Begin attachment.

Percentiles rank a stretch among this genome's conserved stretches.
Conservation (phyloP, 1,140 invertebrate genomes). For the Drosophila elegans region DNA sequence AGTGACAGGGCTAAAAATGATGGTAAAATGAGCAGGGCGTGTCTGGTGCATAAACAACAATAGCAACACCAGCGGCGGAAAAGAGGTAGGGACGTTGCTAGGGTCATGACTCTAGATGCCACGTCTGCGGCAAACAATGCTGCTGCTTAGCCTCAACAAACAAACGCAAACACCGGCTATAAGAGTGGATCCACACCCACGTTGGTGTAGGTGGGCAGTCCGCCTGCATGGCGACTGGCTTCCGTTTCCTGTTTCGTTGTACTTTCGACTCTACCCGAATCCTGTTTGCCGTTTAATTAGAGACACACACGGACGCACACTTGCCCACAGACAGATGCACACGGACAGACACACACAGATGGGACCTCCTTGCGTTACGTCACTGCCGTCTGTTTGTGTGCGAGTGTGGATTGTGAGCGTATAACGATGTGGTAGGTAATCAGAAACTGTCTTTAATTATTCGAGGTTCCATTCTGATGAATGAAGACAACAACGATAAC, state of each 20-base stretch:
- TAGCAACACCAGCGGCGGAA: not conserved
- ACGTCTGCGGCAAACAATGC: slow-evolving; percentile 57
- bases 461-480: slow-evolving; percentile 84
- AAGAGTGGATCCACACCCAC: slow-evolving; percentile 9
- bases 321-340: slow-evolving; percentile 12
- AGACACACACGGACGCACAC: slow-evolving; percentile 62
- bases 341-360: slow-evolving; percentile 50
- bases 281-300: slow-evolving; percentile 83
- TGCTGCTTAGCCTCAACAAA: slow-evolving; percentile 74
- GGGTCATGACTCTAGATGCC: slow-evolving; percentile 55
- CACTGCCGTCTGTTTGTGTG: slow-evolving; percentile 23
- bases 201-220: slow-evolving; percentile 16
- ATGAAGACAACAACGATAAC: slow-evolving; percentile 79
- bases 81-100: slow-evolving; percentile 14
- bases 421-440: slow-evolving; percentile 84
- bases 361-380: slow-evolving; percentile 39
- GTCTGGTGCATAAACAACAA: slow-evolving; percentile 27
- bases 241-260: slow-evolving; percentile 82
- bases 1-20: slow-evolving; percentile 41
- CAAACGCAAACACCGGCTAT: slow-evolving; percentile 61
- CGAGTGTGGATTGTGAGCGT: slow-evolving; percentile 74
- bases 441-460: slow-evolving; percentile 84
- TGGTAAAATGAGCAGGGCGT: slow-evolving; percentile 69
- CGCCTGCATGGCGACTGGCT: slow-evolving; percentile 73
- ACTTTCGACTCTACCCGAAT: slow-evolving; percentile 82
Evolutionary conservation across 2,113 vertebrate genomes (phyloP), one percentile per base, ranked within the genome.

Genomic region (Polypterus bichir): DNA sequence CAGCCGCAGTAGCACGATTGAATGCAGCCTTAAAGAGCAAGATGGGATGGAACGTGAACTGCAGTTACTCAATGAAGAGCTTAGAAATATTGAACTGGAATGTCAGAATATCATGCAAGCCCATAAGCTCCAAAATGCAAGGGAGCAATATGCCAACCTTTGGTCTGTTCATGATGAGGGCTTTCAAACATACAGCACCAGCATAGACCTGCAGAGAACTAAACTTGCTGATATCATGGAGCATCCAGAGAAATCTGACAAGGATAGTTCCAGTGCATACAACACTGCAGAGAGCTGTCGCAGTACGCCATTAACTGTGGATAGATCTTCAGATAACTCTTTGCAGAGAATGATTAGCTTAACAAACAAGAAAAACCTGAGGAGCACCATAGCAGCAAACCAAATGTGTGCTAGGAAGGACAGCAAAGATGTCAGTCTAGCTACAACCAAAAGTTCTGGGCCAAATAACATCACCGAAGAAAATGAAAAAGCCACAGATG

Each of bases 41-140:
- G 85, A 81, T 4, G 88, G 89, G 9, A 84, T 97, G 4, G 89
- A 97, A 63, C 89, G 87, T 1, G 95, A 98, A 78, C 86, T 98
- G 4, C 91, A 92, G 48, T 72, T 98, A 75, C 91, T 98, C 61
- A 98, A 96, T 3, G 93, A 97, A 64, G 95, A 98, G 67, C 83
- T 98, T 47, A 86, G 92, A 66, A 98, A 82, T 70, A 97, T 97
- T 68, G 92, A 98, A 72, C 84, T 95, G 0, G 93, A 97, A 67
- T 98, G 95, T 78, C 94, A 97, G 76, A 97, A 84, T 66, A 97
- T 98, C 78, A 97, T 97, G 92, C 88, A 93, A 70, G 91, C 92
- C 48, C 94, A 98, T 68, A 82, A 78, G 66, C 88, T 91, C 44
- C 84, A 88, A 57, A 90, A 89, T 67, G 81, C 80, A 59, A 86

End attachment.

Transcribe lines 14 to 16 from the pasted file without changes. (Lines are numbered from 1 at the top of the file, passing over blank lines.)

- bases 201-220: slow-evolving; percentile 16
- ATGAAGACAACAACGATAAC: slow-evolving; percentile 79
- bases 81-100: slow-evolving; percentile 14